And make no mistake. The theological implications of this line of thinking are huge. They run all the way back to the most fundamental question there is: “What must I do to inherit eternal life?” (v. 25) Because finally this is a question about life. Not just consciousness. Not just awareness. Not just that kind of life. But LIFE. Life isn’t just being conscious or aware. Life is awareness with love and joy and peace and patience and now kindness. That’s life. Life isn’t bumbling around in meanness and sadness and hate. Life is vibrant love and soulful joy and meaningful kindness. This question of whether or not we’re really all Granny Chens waiting to blossom rises to the level of the highest question of all. Am I truly kind to all my neighbors? Do I deserve to live life with God forever?
And what if I’m not? That’s the question that began to eat at our lawyer. What if I’m not? The question hung for him in mid air and must’ve began to haunt him. We know that because Luke tells us the poor lawyer guy “wanted to justify himself, so he asked Jesus, ‘And who is my neighbor?’” (v. 29) I wonder if in the same moment that he pictured himself kindly bouncing his niece on his knee he also pictured that lady who he’d blown past so quickly on his way to work that he made her stumble. I wonder if at the same moment he thought about the lentil stew he delivered to his aunt he remembered the loaf of bread he carried right past the hungry guy on the corner. I wonder what helped him realize that he was skating on some pretty thin salvation ice. I wonder what exactly prompted him to ask, “And who is my neighbor?”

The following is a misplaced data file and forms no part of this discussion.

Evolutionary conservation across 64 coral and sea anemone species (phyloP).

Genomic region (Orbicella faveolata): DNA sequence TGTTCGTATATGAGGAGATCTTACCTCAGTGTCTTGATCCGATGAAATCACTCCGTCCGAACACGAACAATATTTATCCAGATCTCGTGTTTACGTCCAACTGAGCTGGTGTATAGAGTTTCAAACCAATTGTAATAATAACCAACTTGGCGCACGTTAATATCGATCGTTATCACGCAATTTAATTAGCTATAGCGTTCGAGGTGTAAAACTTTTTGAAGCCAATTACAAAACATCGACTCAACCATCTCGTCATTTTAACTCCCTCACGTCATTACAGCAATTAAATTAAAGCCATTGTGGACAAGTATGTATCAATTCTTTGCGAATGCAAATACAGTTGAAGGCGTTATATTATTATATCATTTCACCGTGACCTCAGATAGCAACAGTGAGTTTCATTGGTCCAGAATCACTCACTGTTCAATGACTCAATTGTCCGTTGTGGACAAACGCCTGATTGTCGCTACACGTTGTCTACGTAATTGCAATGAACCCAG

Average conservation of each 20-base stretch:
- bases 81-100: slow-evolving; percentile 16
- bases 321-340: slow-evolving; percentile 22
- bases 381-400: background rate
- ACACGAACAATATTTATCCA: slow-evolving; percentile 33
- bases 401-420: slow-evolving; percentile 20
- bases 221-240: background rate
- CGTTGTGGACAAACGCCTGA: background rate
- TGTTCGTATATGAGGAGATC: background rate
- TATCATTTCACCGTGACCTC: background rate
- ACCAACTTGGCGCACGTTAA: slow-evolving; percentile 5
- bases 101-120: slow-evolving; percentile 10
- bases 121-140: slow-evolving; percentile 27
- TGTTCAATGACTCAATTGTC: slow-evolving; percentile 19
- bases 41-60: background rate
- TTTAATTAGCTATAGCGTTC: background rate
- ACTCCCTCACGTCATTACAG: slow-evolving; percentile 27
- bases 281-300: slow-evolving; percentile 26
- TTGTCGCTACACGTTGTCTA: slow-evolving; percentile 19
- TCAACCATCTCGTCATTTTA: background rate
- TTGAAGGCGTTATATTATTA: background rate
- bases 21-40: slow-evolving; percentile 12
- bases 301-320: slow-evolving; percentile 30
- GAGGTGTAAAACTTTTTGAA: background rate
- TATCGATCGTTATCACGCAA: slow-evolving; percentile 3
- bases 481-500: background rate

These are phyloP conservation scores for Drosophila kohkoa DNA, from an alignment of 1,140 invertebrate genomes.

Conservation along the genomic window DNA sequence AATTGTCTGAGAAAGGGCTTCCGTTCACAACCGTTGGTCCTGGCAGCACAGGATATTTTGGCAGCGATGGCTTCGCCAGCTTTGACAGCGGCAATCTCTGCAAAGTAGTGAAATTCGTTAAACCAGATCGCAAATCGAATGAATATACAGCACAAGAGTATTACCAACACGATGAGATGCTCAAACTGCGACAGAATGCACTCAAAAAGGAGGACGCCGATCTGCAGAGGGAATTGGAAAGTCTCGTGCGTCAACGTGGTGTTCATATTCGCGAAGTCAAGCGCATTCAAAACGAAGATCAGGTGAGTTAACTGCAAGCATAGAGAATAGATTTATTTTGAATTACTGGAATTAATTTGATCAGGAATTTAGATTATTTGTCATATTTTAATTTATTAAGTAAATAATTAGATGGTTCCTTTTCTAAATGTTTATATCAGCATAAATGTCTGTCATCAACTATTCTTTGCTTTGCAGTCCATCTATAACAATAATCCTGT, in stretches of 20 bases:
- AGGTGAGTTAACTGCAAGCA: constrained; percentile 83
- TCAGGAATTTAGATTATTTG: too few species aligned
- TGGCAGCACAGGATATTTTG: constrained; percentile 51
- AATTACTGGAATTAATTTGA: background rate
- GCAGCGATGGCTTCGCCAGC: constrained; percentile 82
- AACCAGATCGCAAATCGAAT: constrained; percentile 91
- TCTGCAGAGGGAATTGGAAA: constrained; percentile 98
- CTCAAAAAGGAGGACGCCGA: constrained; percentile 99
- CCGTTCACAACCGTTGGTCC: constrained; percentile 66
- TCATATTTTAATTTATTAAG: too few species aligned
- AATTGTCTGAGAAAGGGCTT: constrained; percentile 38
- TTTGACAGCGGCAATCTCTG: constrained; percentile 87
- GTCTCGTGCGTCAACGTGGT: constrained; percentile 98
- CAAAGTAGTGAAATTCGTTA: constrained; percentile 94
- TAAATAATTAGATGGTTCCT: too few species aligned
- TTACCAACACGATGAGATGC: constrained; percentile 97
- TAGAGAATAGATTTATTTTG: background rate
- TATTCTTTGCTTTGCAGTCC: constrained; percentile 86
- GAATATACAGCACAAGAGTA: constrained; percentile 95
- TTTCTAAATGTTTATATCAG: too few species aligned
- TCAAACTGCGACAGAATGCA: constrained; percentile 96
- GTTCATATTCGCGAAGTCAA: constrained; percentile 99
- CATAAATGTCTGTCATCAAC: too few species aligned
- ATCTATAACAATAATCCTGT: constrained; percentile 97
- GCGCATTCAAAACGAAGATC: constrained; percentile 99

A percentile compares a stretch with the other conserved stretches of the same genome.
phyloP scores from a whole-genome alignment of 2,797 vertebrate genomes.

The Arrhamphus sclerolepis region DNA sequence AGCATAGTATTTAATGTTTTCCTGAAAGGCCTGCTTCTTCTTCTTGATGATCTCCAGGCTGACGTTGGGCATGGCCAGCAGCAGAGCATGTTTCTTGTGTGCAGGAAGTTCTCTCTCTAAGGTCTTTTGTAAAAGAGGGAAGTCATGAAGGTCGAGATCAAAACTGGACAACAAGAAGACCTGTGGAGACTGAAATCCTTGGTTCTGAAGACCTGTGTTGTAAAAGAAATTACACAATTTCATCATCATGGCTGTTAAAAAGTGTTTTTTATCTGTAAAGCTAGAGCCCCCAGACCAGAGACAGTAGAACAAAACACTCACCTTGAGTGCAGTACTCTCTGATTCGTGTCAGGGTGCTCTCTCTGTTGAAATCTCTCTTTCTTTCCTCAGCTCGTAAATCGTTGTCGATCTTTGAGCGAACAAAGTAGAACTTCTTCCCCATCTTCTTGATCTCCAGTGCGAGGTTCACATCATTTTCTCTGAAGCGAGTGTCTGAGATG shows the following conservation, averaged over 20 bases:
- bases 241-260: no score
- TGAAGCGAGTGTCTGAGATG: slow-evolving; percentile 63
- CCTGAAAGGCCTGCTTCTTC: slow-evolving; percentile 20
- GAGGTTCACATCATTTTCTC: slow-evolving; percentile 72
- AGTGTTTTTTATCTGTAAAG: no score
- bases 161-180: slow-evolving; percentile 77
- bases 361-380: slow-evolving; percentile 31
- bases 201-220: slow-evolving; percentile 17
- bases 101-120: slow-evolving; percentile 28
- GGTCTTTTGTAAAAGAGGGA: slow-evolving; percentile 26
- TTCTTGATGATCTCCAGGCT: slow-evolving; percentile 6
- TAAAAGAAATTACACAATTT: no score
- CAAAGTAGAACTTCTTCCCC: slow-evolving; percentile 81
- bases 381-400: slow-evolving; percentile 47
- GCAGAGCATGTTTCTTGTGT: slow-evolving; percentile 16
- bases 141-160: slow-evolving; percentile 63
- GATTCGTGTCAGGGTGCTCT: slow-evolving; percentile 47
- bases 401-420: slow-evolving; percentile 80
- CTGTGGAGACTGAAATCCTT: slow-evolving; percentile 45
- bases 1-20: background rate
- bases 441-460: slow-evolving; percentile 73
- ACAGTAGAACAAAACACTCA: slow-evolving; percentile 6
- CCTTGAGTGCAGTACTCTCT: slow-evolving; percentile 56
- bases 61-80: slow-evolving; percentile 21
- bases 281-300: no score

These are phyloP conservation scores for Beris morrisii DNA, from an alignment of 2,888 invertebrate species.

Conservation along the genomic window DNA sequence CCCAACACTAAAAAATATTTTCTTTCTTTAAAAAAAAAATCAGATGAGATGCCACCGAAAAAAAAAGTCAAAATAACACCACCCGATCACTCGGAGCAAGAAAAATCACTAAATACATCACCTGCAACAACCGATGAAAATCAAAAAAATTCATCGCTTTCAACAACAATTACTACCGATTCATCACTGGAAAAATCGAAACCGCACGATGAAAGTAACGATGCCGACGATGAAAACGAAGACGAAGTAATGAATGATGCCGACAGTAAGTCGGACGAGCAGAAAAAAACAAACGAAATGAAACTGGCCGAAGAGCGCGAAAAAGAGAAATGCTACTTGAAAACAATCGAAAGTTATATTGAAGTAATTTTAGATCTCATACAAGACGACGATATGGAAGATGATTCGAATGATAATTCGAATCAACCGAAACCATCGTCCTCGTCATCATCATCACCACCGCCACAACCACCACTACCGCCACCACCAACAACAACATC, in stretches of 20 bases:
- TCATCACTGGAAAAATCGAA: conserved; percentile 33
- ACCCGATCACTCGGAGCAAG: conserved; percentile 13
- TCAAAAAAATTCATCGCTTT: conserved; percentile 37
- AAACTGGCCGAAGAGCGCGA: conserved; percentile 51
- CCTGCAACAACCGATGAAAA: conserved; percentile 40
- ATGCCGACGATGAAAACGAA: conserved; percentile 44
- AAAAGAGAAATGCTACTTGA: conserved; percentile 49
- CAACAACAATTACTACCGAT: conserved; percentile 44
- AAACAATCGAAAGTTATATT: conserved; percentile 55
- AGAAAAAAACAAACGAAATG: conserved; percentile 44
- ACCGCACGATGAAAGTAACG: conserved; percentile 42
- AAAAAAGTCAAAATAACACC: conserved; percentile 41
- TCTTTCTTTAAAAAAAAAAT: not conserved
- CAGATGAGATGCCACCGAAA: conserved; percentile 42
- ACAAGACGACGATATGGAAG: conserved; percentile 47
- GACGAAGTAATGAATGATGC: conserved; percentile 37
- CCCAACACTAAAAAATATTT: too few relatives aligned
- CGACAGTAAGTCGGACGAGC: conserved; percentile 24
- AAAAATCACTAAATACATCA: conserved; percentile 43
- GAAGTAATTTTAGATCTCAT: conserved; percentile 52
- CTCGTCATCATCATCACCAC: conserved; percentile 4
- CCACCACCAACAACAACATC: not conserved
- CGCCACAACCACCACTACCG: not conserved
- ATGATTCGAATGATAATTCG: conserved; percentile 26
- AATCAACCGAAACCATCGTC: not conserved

At any rate, he asked. And Jesus answered. With a story that blew up everything the lawyer thought was true. It was quite the story. Jesus told a story that is simultaneously horrifying and inspiring. He told a story of mind-blowing callousness and incredibly compassion. He told a story of shameful disinterest and mesmerizing care. And it’s definitely R-rated. A guy gets brutally mugged. Jesus describes him as half-dead. It’s ugly stuff. This isn’t a case where somebody just takes your wallet and runs. It’s far more brutal and angry. The poor guy is stripped and shamed in front of the whole highway world. And then he’s beaten to within an inch of his life.
And then the crime gets compounded. Because the guy is forced to lay there in his own blood. No one would help. And the way Jesus tells it… It was our lawyer’s besties. His tribe. His people. His socio-economic and faith group. His BFF’s. It was his religious people – the people you’d think knew to help the most and best – who walk right on by. But then again they didn’t just walk right by, did they? They skirted it. So they could remain indifferent and the guy could be inhuman and faceless to them. So they wouldn’t be confronted with their callousness. So they wouldn’t see the life ebbing out of the guy as they walked right on by.
Jesus tells this heartbreaking story because it’s an honest picture of us. I wish it wasn’t. I wish this story had absolutely no basis in reality. I wish it didn’t strike a nerve. I wish it didn’t resonate. I wish it didn’t capture anything like what you can see on this planet. I wish that little Yue Yue was still alive. I wish that there didn’t have to be women’s shelters or jails or museums to slavery or to the Holocaust. I wish there weren’t courtrooms or police officers or a need for guns or wars or even for treaties. I wish that Jesus was off living in his own little world where a story like the Good Samaritan had absolutely no semblance to what I know and had no relationship to things as they really are. I wish that everybody was always kind and wonderful to everyone else.